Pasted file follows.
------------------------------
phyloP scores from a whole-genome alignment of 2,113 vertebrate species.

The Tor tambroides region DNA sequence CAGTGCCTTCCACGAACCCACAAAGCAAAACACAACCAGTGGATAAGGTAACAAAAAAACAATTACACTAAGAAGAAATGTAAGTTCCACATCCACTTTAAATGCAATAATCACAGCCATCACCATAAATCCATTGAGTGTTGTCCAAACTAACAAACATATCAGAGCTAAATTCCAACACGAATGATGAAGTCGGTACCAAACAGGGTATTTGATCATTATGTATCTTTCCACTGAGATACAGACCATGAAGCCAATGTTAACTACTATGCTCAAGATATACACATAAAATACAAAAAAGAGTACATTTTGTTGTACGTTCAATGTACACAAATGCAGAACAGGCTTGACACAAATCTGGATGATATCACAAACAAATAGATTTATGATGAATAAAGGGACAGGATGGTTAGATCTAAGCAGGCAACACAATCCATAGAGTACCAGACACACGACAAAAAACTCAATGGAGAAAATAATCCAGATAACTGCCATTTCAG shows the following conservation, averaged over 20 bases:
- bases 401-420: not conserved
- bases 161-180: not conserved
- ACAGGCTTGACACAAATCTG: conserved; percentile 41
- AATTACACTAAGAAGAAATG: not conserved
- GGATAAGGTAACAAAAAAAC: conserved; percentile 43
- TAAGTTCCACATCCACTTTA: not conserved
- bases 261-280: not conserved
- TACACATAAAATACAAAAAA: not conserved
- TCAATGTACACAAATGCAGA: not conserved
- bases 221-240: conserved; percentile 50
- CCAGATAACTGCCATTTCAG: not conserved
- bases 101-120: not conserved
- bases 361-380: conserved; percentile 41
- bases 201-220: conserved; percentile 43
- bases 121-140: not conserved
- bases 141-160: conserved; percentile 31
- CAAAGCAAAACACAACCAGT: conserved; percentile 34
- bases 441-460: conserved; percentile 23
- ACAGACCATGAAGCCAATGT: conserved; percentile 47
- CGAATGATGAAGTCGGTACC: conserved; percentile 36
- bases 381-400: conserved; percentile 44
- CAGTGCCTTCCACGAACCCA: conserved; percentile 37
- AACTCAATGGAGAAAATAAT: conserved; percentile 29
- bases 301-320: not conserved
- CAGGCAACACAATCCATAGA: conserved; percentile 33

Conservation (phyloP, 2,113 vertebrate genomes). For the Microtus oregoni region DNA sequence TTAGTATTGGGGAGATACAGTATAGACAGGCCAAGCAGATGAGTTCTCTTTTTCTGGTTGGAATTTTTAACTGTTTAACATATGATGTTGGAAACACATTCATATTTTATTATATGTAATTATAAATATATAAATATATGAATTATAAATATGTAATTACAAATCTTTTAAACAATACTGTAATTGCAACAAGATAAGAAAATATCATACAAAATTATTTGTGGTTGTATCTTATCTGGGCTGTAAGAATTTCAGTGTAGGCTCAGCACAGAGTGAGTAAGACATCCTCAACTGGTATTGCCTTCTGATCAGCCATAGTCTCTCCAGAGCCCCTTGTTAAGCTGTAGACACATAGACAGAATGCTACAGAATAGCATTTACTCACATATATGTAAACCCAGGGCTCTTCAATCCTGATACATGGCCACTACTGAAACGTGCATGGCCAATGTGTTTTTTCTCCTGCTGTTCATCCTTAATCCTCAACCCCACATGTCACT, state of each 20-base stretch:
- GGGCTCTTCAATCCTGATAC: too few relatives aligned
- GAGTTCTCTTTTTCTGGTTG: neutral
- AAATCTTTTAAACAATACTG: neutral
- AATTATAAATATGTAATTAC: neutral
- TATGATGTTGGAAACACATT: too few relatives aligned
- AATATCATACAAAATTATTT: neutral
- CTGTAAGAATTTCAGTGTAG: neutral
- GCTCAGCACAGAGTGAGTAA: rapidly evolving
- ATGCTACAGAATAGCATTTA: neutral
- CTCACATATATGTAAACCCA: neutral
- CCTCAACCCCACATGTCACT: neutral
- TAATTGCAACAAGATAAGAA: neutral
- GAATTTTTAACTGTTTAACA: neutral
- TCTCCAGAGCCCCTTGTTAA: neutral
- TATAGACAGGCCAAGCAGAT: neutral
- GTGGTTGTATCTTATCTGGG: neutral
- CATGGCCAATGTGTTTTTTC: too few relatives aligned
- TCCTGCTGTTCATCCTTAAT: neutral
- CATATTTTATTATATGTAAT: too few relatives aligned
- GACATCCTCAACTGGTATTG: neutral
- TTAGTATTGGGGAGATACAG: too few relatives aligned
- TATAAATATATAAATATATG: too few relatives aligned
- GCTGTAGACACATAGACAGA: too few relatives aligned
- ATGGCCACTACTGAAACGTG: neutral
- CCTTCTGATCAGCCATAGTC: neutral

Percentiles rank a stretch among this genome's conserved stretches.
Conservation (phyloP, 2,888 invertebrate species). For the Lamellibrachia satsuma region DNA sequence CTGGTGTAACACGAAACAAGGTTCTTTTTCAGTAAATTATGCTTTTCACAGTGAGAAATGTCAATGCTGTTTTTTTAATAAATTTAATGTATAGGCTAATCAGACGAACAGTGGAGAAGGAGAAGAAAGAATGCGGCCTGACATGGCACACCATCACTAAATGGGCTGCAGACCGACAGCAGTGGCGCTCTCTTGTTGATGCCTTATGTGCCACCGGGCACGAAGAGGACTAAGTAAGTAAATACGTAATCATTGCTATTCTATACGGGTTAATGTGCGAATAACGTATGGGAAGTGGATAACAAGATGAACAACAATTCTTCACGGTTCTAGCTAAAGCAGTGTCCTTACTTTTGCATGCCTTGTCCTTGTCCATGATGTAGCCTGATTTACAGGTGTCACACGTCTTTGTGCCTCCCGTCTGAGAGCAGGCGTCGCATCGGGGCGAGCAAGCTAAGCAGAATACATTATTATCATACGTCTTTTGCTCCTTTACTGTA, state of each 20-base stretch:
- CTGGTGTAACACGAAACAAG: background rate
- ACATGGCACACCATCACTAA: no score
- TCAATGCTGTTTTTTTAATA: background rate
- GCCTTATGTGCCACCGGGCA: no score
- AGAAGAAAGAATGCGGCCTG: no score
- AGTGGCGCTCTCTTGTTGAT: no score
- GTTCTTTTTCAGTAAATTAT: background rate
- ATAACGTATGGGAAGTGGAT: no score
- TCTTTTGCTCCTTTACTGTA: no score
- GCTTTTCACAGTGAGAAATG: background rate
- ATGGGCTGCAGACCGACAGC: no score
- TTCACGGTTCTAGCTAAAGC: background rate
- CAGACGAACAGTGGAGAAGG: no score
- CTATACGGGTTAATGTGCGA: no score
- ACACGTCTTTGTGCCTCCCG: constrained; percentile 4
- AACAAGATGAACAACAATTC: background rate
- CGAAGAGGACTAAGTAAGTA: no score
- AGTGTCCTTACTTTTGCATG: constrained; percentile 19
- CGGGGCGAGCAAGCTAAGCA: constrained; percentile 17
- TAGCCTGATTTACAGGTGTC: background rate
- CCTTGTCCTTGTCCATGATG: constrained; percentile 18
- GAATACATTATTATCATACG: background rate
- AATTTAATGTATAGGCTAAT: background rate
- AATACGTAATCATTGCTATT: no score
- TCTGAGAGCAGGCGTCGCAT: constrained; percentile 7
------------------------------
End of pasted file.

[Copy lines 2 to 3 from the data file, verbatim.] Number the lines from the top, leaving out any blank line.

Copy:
The Tor tambroides region DNA sequence CAGTGCCTTCCACGAACCCACAAAGCAAAACACAACCAGTGGATAAGGTAACAAAAAAACAATTACACTAAGAAGAAATGTAAGTTCCACATCCACTTTAAATGCAATAATCACAGCCATCACCATAAATCCATTGAGTGTTGTCCAAACTAACAAACATATCAGAGCTAAATTCCAACACGAATGATGAAGTCGGTACCAAACAGGGTATTTGATCATTATGTATCTTTCCACTGAGATACAGACCATGAAGCCAATGTTAACTACTATGCTCAAGATATACACATAAAATACAAAAAAGAGTACATTTTGTTGTACGTTCAATGTACACAAATGCAGAACAGGCTTGACACAAATCTGGATGATATCACAAACAAATAGATTTATGATGAATAAAGGGACAGGATGGTTAGATCTAAGCAGGCAACACAATCCATAGAGTACCAGACACACGACAAAAAACTCAATGGAGAAAATAATCCAGATAACTGCCATTTCAG shows the following conservation, averaged over 20 bases:
- bases 401-420: not conserved